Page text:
Warsaw Uprising - Polish barricade on the Napoleon square. ... Warsaw Uprising - Polish barricade on the Napoleon square. ... Closeup of a collection of blinker equipped barricades A barricade is any object or structure that creates a barrier or obstacle to control, block passage or force the flow of traffic in the desired direction. ... Plac Powstańców Warszawy (Warsaw Uprising Square; formerly Plac Napoleona — Napoleon Square) is a square in downtown Warsaw. ... The Jagdpanzer 38(t) (Sd. ... A self-propelled anti-tank gun, or tank destroyer, is a type of armoured fighting vehicle. ...

First four days

The uprising was intended to last a few days until Soviet forces arrived;[13] however, this never happened, and the Polish forces had to fight with little outside assistance. The results of the first two days of fighting in different parts of the city were as follows: Soviet redirects here. ...

  • Area I (city centre and the Old Town): Units captured most of their assigned territory, but failed to capture areas where there were strong German pockets of resistance (the Warsaw University buildings, PAST skyscraper, or the headquarters of the German garrison in the Saxon Palace). They thus failed to create a central stronghold and secure communication links to other areas. The main failures were in not establishing a secure land connection with the northern area of Żoliborz through the northern railway line and the Cytadela fortress, as well as not capturing the bridges over the Vistula. The forces mobilized in the city centre also failed to capture the German-only area near the Szucha avenue.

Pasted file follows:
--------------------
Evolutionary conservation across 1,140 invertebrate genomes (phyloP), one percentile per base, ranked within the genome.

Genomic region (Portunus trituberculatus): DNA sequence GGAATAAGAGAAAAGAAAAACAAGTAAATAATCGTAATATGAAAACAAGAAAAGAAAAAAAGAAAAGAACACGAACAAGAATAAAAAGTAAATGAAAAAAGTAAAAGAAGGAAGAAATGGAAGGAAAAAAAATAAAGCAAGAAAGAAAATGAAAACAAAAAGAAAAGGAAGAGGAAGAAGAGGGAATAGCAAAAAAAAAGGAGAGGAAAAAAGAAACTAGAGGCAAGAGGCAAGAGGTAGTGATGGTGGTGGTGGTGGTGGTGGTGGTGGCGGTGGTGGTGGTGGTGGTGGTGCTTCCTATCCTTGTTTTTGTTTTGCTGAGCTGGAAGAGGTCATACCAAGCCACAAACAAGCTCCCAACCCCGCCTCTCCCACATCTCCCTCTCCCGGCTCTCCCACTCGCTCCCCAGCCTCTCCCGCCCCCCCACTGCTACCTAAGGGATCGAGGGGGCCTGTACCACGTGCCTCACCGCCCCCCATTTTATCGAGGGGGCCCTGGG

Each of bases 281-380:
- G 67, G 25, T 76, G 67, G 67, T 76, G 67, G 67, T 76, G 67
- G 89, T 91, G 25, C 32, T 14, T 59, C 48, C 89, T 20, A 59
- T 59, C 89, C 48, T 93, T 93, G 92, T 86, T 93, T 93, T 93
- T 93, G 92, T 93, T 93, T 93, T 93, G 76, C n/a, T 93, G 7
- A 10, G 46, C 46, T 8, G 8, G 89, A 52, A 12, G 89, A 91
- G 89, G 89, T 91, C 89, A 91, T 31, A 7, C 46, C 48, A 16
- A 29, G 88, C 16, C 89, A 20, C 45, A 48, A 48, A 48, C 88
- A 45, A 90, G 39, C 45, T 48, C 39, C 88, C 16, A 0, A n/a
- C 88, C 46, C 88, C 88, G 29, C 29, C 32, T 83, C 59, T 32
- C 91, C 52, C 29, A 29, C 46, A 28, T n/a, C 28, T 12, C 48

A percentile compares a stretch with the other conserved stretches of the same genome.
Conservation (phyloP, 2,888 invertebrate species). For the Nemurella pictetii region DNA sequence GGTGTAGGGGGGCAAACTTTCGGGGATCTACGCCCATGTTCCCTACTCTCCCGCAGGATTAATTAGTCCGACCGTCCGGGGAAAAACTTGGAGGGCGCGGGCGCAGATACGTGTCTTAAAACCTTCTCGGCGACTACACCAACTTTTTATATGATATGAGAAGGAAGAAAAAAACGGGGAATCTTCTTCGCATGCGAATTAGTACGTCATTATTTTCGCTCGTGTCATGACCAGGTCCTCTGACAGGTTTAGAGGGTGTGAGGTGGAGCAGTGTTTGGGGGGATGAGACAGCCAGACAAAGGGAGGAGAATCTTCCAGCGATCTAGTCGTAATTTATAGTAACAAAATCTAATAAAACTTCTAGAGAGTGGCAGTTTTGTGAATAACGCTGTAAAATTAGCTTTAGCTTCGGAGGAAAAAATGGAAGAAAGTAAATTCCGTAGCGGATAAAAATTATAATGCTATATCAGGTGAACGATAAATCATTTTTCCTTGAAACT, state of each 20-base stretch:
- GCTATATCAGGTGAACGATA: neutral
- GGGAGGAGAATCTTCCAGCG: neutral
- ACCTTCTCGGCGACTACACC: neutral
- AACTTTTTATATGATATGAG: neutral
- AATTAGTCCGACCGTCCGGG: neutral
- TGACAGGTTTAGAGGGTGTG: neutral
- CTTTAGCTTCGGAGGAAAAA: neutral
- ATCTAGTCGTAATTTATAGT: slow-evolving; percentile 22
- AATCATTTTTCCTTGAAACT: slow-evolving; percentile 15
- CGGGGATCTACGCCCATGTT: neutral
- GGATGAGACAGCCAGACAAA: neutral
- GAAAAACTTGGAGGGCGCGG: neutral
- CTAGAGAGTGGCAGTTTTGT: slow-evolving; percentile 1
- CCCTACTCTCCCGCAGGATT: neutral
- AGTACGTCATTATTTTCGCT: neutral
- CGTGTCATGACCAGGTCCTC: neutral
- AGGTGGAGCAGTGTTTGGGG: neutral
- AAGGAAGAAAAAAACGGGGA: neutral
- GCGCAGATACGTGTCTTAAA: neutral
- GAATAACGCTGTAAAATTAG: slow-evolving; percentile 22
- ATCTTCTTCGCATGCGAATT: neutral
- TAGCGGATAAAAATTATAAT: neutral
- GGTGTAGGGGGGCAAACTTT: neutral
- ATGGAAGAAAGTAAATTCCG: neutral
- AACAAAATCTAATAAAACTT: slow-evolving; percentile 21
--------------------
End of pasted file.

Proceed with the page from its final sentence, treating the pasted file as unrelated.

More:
• Area II (Żoliborz, Marymont, Bielany): Units here failed to secure the most important military targets in the area of Żoliborz. Many units retreated outside of the city, into the forests. Although most of the area was captured, the soldiers of Colonel Żywiciel failed to capture the Cytadela fortress area and break through German defences at Warszawa Gdańska railway station.
  • Area III (Wola): Units here initially succeeded in securing most of the territory, but sustained heavy losses (up to 30%). Some units retreated into the forests, while others retreated to the eastern part of the area. In the northern part of Wola the soldiers of Colonel Radosław managed to capture the German barracks, the German supply depot at Stawki Street, and the flanking position at the Jewish cemetery.
  • Area IV (Ochota): The units mobilized in this area did not capture either the territory or the military targets (the Gęsiówka concentration camp, SS and Sipo barracks located in former Students' House on Narutowicz Square). After suffering heavy casualties most of the forces of the Armia Krajowa retreated to the forests west of Warsaw. Only two small units of approximately 200 to 300 men under Lieut. Gustaw remained in the area and managed to create strong pockets of resistance. They were later reinforced by units from the city centre. Elite units of the KeDyw managed to secure most of the northern part of the area and captured all of the military targets there. However, they were soon tied down by German tactical counter-attacks from the south and west.
  • Area V (Mokotów): The situation in this area was very serious from the start of the hostilities. The partisans were to capture the heavily-defended and fortified so-called Police Area (Dzielnica policyjna) on Rakowiecka Street. They were also to establish a connection with the city centre through open terrain at the former airfield of Pole Mokotowskie. As both of the areas were heavily fortified and could be approached only through open terrain, the assaults failed. Some units retreated into the forests, while others managed to capture parts of Dolny Mokotów, which was, however, severed from most communications routes to other areas.